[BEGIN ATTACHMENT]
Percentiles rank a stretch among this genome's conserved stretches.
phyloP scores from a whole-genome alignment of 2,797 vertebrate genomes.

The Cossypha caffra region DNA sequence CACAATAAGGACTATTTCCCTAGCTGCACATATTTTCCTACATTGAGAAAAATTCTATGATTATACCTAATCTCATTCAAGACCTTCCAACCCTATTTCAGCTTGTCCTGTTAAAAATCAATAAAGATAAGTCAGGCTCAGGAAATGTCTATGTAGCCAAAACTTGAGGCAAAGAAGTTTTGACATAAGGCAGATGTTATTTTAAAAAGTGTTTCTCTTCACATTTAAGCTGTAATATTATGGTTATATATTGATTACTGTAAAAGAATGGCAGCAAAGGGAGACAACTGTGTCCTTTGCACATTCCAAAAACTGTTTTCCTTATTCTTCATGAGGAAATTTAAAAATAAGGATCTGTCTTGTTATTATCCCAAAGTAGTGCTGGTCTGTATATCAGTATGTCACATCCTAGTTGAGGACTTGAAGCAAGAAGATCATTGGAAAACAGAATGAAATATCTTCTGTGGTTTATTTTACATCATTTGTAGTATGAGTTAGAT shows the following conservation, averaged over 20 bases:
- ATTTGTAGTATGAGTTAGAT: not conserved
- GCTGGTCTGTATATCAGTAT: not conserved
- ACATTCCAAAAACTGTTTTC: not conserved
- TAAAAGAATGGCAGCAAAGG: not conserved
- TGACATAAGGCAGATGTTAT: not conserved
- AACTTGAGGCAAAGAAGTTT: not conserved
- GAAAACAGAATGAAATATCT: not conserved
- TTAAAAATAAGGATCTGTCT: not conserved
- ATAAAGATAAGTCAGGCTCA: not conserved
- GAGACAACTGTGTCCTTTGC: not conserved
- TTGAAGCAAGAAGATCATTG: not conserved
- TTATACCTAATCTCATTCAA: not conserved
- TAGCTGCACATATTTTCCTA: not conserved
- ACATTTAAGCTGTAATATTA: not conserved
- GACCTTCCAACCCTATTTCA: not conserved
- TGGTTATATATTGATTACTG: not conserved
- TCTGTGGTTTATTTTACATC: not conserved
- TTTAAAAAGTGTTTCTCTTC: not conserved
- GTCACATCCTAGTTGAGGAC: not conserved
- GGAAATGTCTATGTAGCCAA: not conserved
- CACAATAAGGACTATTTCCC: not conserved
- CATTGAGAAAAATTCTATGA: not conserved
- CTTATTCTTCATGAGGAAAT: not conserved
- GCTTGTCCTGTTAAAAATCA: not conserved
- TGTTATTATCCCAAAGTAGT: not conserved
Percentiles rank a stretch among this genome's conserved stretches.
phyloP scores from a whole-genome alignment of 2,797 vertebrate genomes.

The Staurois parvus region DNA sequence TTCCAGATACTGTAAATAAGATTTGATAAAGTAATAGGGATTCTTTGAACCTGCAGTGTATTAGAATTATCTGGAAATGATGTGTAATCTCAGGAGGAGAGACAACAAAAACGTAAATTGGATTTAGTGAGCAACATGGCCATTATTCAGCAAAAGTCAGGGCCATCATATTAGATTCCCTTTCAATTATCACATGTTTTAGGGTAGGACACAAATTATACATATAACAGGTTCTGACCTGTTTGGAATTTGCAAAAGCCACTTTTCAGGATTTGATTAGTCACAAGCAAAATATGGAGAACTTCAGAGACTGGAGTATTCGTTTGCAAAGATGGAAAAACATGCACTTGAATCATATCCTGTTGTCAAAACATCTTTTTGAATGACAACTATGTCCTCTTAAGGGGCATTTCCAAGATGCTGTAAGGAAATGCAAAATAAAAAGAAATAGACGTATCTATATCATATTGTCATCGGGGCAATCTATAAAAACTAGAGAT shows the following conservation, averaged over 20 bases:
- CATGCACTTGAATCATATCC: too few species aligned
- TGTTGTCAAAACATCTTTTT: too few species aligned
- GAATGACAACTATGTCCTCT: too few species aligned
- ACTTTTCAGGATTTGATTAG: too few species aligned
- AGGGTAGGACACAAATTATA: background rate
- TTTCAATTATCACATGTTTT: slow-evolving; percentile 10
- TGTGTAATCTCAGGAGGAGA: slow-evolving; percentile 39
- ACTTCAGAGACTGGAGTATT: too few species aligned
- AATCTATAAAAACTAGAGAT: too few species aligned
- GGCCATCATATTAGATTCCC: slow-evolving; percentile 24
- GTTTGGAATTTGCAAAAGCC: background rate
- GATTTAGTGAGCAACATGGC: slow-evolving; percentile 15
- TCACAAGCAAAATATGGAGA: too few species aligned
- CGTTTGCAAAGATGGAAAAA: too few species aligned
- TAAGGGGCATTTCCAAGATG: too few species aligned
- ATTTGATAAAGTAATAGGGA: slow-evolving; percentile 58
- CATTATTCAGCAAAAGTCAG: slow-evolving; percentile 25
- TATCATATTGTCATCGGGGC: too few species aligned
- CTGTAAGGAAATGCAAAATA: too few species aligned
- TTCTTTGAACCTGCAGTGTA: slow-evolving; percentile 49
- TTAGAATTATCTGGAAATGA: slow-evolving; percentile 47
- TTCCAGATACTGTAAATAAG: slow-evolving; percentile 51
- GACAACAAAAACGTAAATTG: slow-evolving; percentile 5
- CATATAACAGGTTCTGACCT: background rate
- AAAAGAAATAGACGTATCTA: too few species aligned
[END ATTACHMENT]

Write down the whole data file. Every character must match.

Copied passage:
Percentiles rank a stretch among this genome's conserved stretches.
phyloP scores from a whole-genome alignment of 2,797 vertebrate genomes.

The Cossypha caffra region DNA sequence CACAATAAGGACTATTTCCCTAGCTGCACATATTTTCCTACATTGAGAAAAATTCTATGATTATACCTAATCTCATTCAAGACCTTCCAACCCTATTTCAGCTTGTCCTGTTAAAAATCAATAAAGATAAGTCAGGCTCAGGAAATGTCTATGTAGCCAAAACTTGAGGCAAAGAAGTTTTGACATAAGGCAGATGTTATTTTAAAAAGTGTTTCTCTTCACATTTAAGCTGTAATATTATGGTTATATATTGATTACTGTAAAAGAATGGCAGCAAAGGGAGACAACTGTGTCCTTTGCACATTCCAAAAACTGTTTTCCTTATTCTTCATGAGGAAATTTAAAAATAAGGATCTGTCTTGTTATTATCCCAAAGTAGTGCTGGTCTGTATATCAGTATGTCACATCCTAGTTGAGGACTTGAAGCAAGAAGATCATTGGAAAACAGAATGAAATATCTTCTGTGGTTTATTTTACATCATTTGTAGTATGAGTTAGAT shows the following conservation, averaged over 20 bases:
- ATTTGTAGTATGAGTTAGAT: not conserved
- GCTGGTCTGTATATCAGTAT: not conserved
- ACATTCCAAAAACTGTTTTC: not conserved
- TAAAAGAATGGCAGCAAAGG: not conserved
- TGACATAAGGCAGATGTTAT: not conserved
- AACTTGAGGCAAAGAAGTTT: not conserved
- GAAAACAGAATGAAATATCT: not conserved
- TTAAAAATAAGGATCTGTCT: not conserved
- ATAAAGATAAGTCAGGCTCA: not conserved
- GAGACAACTGTGTCCTTTGC: not conserved
- TTGAAGCAAGAAGATCATTG: not conserved
- TTATACCTAATCTCATTCAA: not conserved
- TAGCTGCACATATTTTCCTA: not conserved
- ACATTTAAGCTGTAATATTA: not conserved
- GACCTTCCAACCCTATTTCA: not conserved
- TGGTTATATATTGATTACTG: not conserved
- TCTGTGGTTTATTTTACATC: not conserved
- TTTAAAAAGTGTTTCTCTTC: not conserved
- GTCACATCCTAGTTGAGGAC: not conserved
- GGAAATGTCTATGTAGCCAA: not conserved
- CACAATAAGGACTATTTCCC: not conserved
- CATTGAGAAAAATTCTATGA: not conserved
- CTTATTCTTCATGAGGAAAT: not conserved
- GCTTGTCCTGTTAAAAATCA: not conserved
- TGTTATTATCCCAAAGTAGT: not conserved
Percentiles rank a stretch among this genome's conserved stretches.
phyloP scores from a whole-genome alignment of 2,797 vertebrate genomes.

The Staurois parvus region DNA sequence TTCCAGATACTGTAAATAAGATTTGATAAAGTAATAGGGATTCTTTGAACCTGCAGTGTATTAGAATTATCTGGAAATGATGTGTAATCTCAGGAGGAGAGACAACAAAAACGTAAATTGGATTTAGTGAGCAACATGGCCATTATTCAGCAAAAGTCAGGGCCATCATATTAGATTCCCTTTCAATTATCACATGTTTTAGGGTAGGACACAAATTATACATATAACAGGTTCTGACCTGTTTGGAATTTGCAAAAGCCACTTTTCAGGATTTGATTAGTCACAAGCAAAATATGGAGAACTTCAGAGACTGGAGTATTCGTTTGCAAAGATGGAAAAACATGCACTTGAATCATATCCTGTTGTCAAAACATCTTTTTGAATGACAACTATGTCCTCTTAAGGGGCATTTCCAAGATGCTGTAAGGAAATGCAAAATAAAAAGAAATAGACGTATCTATATCATATTGTCATCGGGGCAATCTATAAAAACTAGAGAT shows the following conservation, averaged over 20 bases:
- CATGCACTTGAATCATATCC: too few species aligned
- TGTTGTCAAAACATCTTTTT: too few species aligned
- GAATGACAACTATGTCCTCT: too few species aligned
- ACTTTTCAGGATTTGATTAG: too few species aligned
- AGGGTAGGACACAAATTATA: background rate
- TTTCAATTATCACATGTTTT: slow-evolving; percentile 10
- TGTGTAATCTCAGGAGGAGA: slow-evolving; percentile 39
- ACTTCAGAGACTGGAGTATT: too few species aligned
- AATCTATAAAAACTAGAGAT: too few species aligned
- GGCCATCATATTAGATTCCC: slow-evolving; percentile 24
- GTTTGGAATTTGCAAAAGCC: background rate
- GATTTAGTGAGCAACATGGC: slow-evolving; percentile 15
- TCACAAGCAAAATATGGAGA: too few species aligned
- CGTTTGCAAAGATGGAAAAA: too few species aligned
- TAAGGGGCATTTCCAAGATG: too few species aligned
- ATTTGATAAAGTAATAGGGA: slow-evolving; percentile 58
- CATTATTCAGCAAAAGTCAG: slow-evolving; percentile 25
- TATCATATTGTCATCGGGGC: too few species aligned
- CTGTAAGGAAATGCAAAATA: too few species aligned
- TTCTTTGAACCTGCAGTGTA: slow-evolving; percentile 49
- TTAGAATTATCTGGAAATGA: slow-evolving; percentile 47
- TTCCAGATACTGTAAATAAG: slow-evolving; percentile 51
- GACAACAAAAACGTAAATTG: slow-evolving; percentile 5
- CATATAACAGGTTCTGACCT: background rate
- AAAAGAAATAGACGTATCTA: too few species aligned